I dreamed about Westminster the way other children do Disneyland. As a dog-obsessed child, the Westminster Kennel Club Dog Show was the ultimate fantasy somewhere glamorous and far away from the abusive place I called home. Although I watched Westminster on TV every February, I’m not sure I really connected it with a real event. It seemed too good to be true.
Growing up, dogs were my salvation. My first dog Peepers, a shy Lhasa Apso, was the only real friend I had for most of elementary school. Together we’d sit in the family room and watch the dog show long after I was supposed to be in bed. It’s been many years since my February has been defined by dog shows, and yet I jumped at the opportunity to attend Westminster.
As a teenager, I trained and competed in obedience, tracking and the sport I loved above all else agility. I dove into the dog world, spending weekends at trials and evenings training. At seventeen, the situation with my family deteriorated and I was forced to leave home. With no job and nowhere to live, I had no choice but to rehome my dogs—Snickers (a Miniature Schnauzer) and Flash (a Sheltie). Losing my dogs, and in turn loosing the dog world was more devastating than losing my parents. This week, walking into Madison Square Garden was the first time I’ve been able to bring myself to attend a dog show since.
After arriving, I stood in the middle of Westminster and looked at the hundreds of dogs in the bench area bored, and stressed and awaiting their turn in the ring. I was struck with the question of why I wanted to be there and contribute to an industry and event that goes against so many of my political and ethical beliefs. These are dogs who rarely, if ever, are given the chance to actually be dogs. Owners spend hundreds of thousands of dollars campaigning dogs who barely know them since they spend years on the road with handlers. I saw dogs who look like they’ve never been given the chance to run and play in a muddy dog park, and even dogs with personal bodyguards.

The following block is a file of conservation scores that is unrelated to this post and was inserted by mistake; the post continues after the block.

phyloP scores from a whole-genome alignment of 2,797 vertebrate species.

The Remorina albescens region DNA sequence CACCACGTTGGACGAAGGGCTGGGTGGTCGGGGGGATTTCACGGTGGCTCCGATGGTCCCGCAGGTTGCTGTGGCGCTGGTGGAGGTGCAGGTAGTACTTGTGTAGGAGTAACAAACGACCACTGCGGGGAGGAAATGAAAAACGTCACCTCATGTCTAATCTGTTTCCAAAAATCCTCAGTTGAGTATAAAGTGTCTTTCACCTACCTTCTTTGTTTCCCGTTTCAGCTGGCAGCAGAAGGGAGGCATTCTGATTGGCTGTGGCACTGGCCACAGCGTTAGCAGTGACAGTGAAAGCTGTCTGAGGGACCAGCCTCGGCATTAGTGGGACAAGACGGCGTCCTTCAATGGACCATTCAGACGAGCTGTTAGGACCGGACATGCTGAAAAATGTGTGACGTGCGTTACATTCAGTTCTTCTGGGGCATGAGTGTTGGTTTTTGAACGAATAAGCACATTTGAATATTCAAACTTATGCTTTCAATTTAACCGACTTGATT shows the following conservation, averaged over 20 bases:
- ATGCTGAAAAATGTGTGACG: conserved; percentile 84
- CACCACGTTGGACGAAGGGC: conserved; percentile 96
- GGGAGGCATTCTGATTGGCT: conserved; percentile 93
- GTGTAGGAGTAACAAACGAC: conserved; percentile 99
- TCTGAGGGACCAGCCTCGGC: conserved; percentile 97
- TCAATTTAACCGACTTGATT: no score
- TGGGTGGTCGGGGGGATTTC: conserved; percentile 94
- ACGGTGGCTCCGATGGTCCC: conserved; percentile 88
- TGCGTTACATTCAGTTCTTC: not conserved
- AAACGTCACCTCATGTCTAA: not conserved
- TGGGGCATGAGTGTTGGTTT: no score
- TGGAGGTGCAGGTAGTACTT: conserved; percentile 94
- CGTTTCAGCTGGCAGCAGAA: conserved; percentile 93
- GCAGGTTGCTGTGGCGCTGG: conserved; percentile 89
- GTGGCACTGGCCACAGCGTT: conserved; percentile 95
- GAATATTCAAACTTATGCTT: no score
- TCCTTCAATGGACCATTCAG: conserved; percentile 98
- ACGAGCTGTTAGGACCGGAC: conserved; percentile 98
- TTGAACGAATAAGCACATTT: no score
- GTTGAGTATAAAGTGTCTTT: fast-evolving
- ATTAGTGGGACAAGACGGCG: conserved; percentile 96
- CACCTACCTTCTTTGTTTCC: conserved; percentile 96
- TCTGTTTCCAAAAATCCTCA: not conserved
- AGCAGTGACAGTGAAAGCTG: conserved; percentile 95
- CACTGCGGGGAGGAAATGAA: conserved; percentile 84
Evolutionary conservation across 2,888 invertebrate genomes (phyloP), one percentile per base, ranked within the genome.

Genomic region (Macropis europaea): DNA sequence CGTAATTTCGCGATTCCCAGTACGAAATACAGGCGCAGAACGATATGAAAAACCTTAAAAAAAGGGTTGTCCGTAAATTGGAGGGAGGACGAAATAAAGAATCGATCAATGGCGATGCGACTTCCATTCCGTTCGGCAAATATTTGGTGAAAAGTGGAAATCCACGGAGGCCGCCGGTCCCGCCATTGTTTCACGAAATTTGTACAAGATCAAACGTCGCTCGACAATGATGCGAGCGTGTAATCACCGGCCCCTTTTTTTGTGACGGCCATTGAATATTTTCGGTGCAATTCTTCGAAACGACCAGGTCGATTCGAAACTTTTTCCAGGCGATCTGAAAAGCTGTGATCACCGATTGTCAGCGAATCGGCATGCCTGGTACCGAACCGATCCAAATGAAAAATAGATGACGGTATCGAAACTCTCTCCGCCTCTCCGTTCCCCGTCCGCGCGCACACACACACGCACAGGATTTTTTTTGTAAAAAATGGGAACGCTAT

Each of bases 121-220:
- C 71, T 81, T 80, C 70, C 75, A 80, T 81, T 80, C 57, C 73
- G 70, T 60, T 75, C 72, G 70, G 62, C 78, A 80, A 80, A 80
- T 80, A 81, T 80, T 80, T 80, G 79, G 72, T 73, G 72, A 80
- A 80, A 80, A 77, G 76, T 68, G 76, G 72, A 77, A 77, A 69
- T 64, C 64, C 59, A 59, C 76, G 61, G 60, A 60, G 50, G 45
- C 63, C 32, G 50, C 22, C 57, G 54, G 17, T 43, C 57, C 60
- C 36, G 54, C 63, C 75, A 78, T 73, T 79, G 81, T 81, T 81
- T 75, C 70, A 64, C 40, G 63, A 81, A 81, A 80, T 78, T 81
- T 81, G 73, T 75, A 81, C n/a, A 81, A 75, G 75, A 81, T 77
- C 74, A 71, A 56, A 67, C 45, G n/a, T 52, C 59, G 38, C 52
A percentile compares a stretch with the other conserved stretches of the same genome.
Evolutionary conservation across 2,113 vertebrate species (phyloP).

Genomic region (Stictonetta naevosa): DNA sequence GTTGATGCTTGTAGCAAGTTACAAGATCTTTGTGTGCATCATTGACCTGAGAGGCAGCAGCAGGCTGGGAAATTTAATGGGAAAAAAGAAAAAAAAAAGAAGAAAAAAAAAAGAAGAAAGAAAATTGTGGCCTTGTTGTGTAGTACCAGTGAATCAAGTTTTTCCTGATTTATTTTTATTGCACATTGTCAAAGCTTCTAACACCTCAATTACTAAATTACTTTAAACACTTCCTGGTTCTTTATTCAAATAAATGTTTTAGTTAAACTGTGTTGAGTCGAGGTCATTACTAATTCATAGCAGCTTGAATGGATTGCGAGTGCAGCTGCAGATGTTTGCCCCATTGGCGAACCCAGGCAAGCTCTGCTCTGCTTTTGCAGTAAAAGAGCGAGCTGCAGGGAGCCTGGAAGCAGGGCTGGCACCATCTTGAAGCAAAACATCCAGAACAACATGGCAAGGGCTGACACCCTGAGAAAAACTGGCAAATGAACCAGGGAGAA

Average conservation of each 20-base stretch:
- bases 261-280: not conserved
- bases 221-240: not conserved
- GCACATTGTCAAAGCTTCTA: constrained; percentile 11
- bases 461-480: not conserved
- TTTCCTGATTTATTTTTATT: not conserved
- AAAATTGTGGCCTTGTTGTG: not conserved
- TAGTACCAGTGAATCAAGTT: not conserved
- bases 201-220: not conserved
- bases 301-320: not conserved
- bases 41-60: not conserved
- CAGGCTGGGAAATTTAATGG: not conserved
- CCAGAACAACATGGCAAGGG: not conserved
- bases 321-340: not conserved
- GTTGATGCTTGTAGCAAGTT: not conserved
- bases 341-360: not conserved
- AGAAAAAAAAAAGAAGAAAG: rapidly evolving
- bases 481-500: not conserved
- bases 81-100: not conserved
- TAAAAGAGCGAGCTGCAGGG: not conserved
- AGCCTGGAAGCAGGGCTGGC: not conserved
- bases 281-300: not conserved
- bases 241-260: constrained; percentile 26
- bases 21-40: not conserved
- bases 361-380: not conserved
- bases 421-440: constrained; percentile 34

Yet, despite my skepticism I couldn’t deny there was something magical about being surrounded by dogs, in arguably one of the most prestigious venues NYC has to offer.
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I wanted to attend Westminster because it’s full of history, like a museum, a living and breathing monument to dogs. In that way, I was not disappointed. Westminster was a bit like a very grand museum, except that the “artifacts” were dogs, many with health problems, unable to do the jobs they were breed to do. But I can only criticize so much because it’s clear the organizers, handlers, judges and spectators love those dogs just as much as I love my own, and who am I to argue with love? I can’t deny there was something deeply satisfying about being surrounded by thousands of other people as obsessed with dogs as I’ve been my entire life.
I stayed for a few hours, watched Dalmatians, Border Collies and Keeshonds in the ring. I made my rounds of the venders (alas all the freebies were things my highly allergic pup couldn’t have), swooned over my favorite breeds in the benched area, and celebrated the number of rescue and therapy organizations with booths.
Leaving Westminster, I thought about how Mercury, my funny little mutt, would never win best in breed because he doesn’t have one. He wouldn’t win Best in Show because he’d never make it through the door. Attending Westminster I was able to see both sides: the fun and glamour of being surrounded by such incredible creatures and the ethical implications of breeding. Being at Westminster meant saying goodbye to a childhood dream. The dream ended not simply because of a shift in politics, but because I don’t need it anymore.